Lara's Law is the result of Bill TN-SB1489, which was filed for introduction in Tennessee in January 2016. The law is named after a young law student, Lara Gass, who perished in 2014 due to an auto defect. SB1489 was recommended for passage by the Senate on Mar. 7, 2016; however, the bill would be subject to certain amendments.
Lara Gass drove a used Saturn Ion. While driving to work in 2014, she slammed into the rear of a tractor-trailer because her car would not stop. Adding to the tragedy, the vehicle's airbags failed to deploy as well. As a result, Lara died of her injuries despite the attempts of three good Samaritans to save her life.
Lara's Saturn Ion was one of millions with a defective ignition switch that could turn off the car's brakes, power steering and airbags without any warning. A few weeks before Lara's accident, General Motors issued a recall, but the auto manufactured insisted that as long as all object were removed from the key chain, the car would be safe to operate.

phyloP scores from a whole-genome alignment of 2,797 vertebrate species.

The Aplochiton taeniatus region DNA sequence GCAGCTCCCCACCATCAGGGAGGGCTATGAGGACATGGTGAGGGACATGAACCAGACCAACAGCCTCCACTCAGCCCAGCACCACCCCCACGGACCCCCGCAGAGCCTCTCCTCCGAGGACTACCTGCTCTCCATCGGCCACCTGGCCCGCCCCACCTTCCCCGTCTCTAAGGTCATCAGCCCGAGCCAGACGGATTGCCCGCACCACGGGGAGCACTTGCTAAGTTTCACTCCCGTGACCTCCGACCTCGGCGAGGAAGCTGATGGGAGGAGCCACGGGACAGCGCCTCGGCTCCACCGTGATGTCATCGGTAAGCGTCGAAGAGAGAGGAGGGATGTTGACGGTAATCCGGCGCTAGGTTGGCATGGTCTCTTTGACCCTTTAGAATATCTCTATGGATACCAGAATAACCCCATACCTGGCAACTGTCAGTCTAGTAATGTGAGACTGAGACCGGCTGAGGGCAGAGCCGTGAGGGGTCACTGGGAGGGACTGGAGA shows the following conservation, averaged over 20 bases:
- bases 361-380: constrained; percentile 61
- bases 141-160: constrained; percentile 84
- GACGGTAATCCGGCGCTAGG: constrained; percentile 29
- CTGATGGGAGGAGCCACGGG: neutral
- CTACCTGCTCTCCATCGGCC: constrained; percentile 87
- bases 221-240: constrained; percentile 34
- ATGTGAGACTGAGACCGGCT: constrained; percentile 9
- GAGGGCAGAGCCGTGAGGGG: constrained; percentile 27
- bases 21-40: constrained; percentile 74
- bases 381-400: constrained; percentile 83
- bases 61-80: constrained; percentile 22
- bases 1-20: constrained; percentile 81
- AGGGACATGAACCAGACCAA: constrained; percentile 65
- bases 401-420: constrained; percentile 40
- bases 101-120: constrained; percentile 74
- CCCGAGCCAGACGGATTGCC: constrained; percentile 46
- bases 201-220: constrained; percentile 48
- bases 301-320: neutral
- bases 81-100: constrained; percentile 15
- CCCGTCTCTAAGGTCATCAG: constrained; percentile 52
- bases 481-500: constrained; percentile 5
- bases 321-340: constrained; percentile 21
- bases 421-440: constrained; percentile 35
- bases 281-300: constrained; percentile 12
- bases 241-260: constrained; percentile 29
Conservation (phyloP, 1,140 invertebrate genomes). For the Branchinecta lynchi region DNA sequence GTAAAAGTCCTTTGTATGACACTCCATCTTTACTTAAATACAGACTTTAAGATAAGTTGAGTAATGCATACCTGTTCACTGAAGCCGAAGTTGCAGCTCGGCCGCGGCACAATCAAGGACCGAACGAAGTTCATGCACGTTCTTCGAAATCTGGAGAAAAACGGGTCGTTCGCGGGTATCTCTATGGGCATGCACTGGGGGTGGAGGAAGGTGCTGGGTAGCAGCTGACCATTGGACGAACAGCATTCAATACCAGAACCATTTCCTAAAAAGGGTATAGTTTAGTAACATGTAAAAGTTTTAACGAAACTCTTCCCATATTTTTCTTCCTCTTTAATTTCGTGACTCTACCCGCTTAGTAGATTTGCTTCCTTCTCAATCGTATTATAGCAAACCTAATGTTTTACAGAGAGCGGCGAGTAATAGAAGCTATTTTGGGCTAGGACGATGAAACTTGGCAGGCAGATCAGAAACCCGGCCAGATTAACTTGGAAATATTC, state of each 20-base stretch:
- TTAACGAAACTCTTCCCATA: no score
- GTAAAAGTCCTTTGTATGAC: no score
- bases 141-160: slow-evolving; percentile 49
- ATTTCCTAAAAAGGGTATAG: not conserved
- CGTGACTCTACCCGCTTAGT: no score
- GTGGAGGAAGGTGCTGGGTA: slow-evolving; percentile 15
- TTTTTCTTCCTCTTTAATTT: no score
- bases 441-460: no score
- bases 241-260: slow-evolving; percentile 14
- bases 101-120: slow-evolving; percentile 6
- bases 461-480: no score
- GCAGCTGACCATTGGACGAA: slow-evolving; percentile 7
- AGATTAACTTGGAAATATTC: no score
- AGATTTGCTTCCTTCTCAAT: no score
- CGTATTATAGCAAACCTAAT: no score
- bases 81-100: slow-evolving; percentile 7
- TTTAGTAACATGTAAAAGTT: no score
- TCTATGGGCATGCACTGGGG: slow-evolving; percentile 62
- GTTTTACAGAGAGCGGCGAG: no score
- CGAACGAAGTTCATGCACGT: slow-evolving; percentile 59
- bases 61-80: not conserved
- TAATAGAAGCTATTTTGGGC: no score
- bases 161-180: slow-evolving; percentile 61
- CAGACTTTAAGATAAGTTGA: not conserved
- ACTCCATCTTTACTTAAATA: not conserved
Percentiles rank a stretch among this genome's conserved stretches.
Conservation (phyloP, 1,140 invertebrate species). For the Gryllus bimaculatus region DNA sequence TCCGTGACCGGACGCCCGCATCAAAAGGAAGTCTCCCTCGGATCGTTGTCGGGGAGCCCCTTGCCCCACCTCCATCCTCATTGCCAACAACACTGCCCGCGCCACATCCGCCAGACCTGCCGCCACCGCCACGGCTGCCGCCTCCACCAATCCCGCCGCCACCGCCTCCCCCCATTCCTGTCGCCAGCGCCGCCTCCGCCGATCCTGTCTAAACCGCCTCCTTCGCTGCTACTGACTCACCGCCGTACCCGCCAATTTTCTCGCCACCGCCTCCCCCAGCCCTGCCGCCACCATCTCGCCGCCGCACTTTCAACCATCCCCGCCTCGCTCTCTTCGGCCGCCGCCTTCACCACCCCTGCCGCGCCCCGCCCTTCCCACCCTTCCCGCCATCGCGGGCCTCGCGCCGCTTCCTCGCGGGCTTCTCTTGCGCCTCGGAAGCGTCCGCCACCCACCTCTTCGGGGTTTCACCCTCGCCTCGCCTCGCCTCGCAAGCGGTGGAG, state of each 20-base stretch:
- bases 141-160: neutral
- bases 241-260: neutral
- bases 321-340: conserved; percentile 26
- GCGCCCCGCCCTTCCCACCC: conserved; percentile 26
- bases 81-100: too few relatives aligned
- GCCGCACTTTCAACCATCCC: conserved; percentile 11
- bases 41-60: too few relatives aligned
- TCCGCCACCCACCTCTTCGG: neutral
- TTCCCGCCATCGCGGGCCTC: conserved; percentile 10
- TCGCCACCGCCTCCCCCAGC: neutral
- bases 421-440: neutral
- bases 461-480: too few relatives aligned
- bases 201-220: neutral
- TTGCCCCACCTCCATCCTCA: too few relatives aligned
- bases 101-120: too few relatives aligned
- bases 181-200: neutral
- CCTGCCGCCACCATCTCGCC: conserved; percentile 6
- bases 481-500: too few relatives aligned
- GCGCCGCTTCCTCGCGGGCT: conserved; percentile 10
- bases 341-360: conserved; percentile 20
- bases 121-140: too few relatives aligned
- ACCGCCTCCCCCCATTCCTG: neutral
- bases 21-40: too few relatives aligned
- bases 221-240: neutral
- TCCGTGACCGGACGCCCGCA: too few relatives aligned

Lara's Law will require auto dealers to check for a recall report before selling used cars that weigh up to 10,000 pounds. Further, if the vehicle in question was indeed the subject of a recall, dealers will be required to conduct a recall repair before selling the motor vehicle.
Lara's parents are unhappy about amendments made to the Bill and say they will not support its current version. These amendments specify that only certain recalls will be subject to Lara's Law such as "stop drive" or "extreme" recalls. The family and their attorney say the bill in its current form doesn't "go far enough to keep all drivers safe."
Hopefully, the Bill will undergo the changes recommended by Lara's family. This would not only improve safety but would give victims legal grounds to seek justice if Lara's Law is violated. Lara's Law could prove to be an important factor in keeping Tennessee residents safer behind the wheel.
Source: TrackBill, "TN - SB1489," accessed Dec. 09, 2016